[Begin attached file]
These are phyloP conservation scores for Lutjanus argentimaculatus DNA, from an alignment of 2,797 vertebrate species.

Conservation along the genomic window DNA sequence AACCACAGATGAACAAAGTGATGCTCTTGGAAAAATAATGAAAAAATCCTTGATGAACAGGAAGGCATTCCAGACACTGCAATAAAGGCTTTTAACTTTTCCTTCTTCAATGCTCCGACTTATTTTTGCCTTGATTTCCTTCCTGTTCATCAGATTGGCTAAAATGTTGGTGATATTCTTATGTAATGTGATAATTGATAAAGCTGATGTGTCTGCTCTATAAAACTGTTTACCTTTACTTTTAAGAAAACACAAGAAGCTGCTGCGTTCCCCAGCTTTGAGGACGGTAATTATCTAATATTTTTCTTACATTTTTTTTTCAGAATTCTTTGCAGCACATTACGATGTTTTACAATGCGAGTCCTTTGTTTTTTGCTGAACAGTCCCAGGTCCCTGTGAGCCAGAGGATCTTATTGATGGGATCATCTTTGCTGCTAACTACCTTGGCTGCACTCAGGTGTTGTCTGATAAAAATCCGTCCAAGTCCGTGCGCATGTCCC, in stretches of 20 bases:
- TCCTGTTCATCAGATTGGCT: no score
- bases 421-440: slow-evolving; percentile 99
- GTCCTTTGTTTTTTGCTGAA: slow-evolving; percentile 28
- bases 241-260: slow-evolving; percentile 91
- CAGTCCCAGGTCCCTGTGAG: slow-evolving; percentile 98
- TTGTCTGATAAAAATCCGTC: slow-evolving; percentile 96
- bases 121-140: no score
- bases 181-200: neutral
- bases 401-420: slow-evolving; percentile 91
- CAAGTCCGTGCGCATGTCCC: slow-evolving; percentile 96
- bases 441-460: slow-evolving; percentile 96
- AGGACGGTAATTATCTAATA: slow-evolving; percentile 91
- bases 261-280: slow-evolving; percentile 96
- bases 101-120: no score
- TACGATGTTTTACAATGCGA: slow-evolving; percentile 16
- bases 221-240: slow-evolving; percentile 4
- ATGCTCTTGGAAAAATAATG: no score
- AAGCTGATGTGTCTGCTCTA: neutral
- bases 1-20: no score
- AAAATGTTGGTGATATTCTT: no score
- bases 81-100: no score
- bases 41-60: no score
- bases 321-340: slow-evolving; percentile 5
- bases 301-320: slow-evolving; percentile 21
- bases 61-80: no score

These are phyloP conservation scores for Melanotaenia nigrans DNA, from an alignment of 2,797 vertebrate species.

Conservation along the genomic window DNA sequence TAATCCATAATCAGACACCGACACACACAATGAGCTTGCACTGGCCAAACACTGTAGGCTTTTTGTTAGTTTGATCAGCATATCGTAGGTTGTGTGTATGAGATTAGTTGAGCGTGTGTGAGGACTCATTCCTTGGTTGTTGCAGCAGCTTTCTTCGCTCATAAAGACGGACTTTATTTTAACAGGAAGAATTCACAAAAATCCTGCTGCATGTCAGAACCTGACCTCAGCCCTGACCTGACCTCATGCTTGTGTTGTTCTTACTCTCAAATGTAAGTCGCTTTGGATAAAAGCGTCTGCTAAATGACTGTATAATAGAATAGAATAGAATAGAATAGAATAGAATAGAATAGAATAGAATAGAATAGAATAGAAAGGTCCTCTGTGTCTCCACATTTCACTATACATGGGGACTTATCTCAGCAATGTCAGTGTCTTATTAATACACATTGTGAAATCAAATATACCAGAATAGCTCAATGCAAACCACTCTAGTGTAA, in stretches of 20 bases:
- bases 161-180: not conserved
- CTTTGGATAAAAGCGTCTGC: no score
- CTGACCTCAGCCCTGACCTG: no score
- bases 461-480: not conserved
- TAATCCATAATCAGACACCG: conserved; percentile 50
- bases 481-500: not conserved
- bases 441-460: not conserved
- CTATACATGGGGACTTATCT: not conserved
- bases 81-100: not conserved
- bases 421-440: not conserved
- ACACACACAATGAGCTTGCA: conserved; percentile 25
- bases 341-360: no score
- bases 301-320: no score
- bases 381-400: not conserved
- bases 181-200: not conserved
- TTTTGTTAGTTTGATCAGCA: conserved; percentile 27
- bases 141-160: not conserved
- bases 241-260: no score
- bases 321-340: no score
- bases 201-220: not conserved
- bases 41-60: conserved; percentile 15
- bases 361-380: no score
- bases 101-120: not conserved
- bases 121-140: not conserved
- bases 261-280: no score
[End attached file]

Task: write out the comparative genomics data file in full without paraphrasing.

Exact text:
These are phyloP conservation scores for Lutjanus argentimaculatus DNA, from an alignment of 2,797 vertebrate species.

Conservation along the genomic window DNA sequence AACCACAGATGAACAAAGTGATGCTCTTGGAAAAATAATGAAAAAATCCTTGATGAACAGGAAGGCATTCCAGACACTGCAATAAAGGCTTTTAACTTTTCCTTCTTCAATGCTCCGACTTATTTTTGCCTTGATTTCCTTCCTGTTCATCAGATTGGCTAAAATGTTGGTGATATTCTTATGTAATGTGATAATTGATAAAGCTGATGTGTCTGCTCTATAAAACTGTTTACCTTTACTTTTAAGAAAACACAAGAAGCTGCTGCGTTCCCCAGCTTTGAGGACGGTAATTATCTAATATTTTTCTTACATTTTTTTTTCAGAATTCTTTGCAGCACATTACGATGTTTTACAATGCGAGTCCTTTGTTTTTTGCTGAACAGTCCCAGGTCCCTGTGAGCCAGAGGATCTTATTGATGGGATCATCTTTGCTGCTAACTACCTTGGCTGCACTCAGGTGTTGTCTGATAAAAATCCGTCCAAGTCCGTGCGCATGTCCC, in stretches of 20 bases:
- TCCTGTTCATCAGATTGGCT: no score
- bases 421-440: slow-evolving; percentile 99
- GTCCTTTGTTTTTTGCTGAA: slow-evolving; percentile 28
- bases 241-260: slow-evolving; percentile 91
- CAGTCCCAGGTCCCTGTGAG: slow-evolving; percentile 98
- TTGTCTGATAAAAATCCGTC: slow-evolving; percentile 96
- bases 121-140: no score
- bases 181-200: neutral
- bases 401-420: slow-evolving; percentile 91
- CAAGTCCGTGCGCATGTCCC: slow-evolving; percentile 96
- bases 441-460: slow-evolving; percentile 96
- AGGACGGTAATTATCTAATA: slow-evolving; percentile 91
- bases 261-280: slow-evolving; percentile 96
- bases 101-120: no score
- TACGATGTTTTACAATGCGA: slow-evolving; percentile 16
- bases 221-240: slow-evolving; percentile 4
- ATGCTCTTGGAAAAATAATG: no score
- AAGCTGATGTGTCTGCTCTA: neutral
- bases 1-20: no score
- AAAATGTTGGTGATATTCTT: no score
- bases 81-100: no score
- bases 41-60: no score
- bases 321-340: slow-evolving; percentile 5
- bases 301-320: slow-evolving; percentile 21
- bases 61-80: no score

These are phyloP conservation scores for Melanotaenia nigrans DNA, from an alignment of 2,797 vertebrate species.

Conservation along the genomic window DNA sequence TAATCCATAATCAGACACCGACACACACAATGAGCTTGCACTGGCCAAACACTGTAGGCTTTTTGTTAGTTTGATCAGCATATCGTAGGTTGTGTGTATGAGATTAGTTGAGCGTGTGTGAGGACTCATTCCTTGGTTGTTGCAGCAGCTTTCTTCGCTCATAAAGACGGACTTTATTTTAACAGGAAGAATTCACAAAAATCCTGCTGCATGTCAGAACCTGACCTCAGCCCTGACCTGACCTCATGCTTGTGTTGTTCTTACTCTCAAATGTAAGTCGCTTTGGATAAAAGCGTCTGCTAAATGACTGTATAATAGAATAGAATAGAATAGAATAGAATAGAATAGAATAGAATAGAATAGAATAGAATAGAAAGGTCCTCTGTGTCTCCACATTTCACTATACATGGGGACTTATCTCAGCAATGTCAGTGTCTTATTAATACACATTGTGAAATCAAATATACCAGAATAGCTCAATGCAAACCACTCTAGTGTAA, in stretches of 20 bases:
- bases 161-180: not conserved
- CTTTGGATAAAAGCGTCTGC: no score
- CTGACCTCAGCCCTGACCTG: no score
- bases 461-480: not conserved
- TAATCCATAATCAGACACCG: conserved; percentile 50
- bases 481-500: not conserved
- bases 441-460: not conserved
- CTATACATGGGGACTTATCT: not conserved
- bases 81-100: not conserved
- bases 421-440: not conserved
- ACACACACAATGAGCTTGCA: conserved; percentile 25
- bases 341-360: no score
- bases 301-320: no score
- bases 381-400: not conserved
- bases 181-200: not conserved
- TTTTGTTAGTTTGATCAGCA: conserved; percentile 27
- bases 141-160: not conserved
- bases 241-260: no score
- bases 321-340: no score
- bases 201-220: not conserved
- bases 41-60: conserved; percentile 15
- bases 361-380: no score
- bases 101-120: not conserved
- bases 121-140: not conserved
- bases 261-280: no score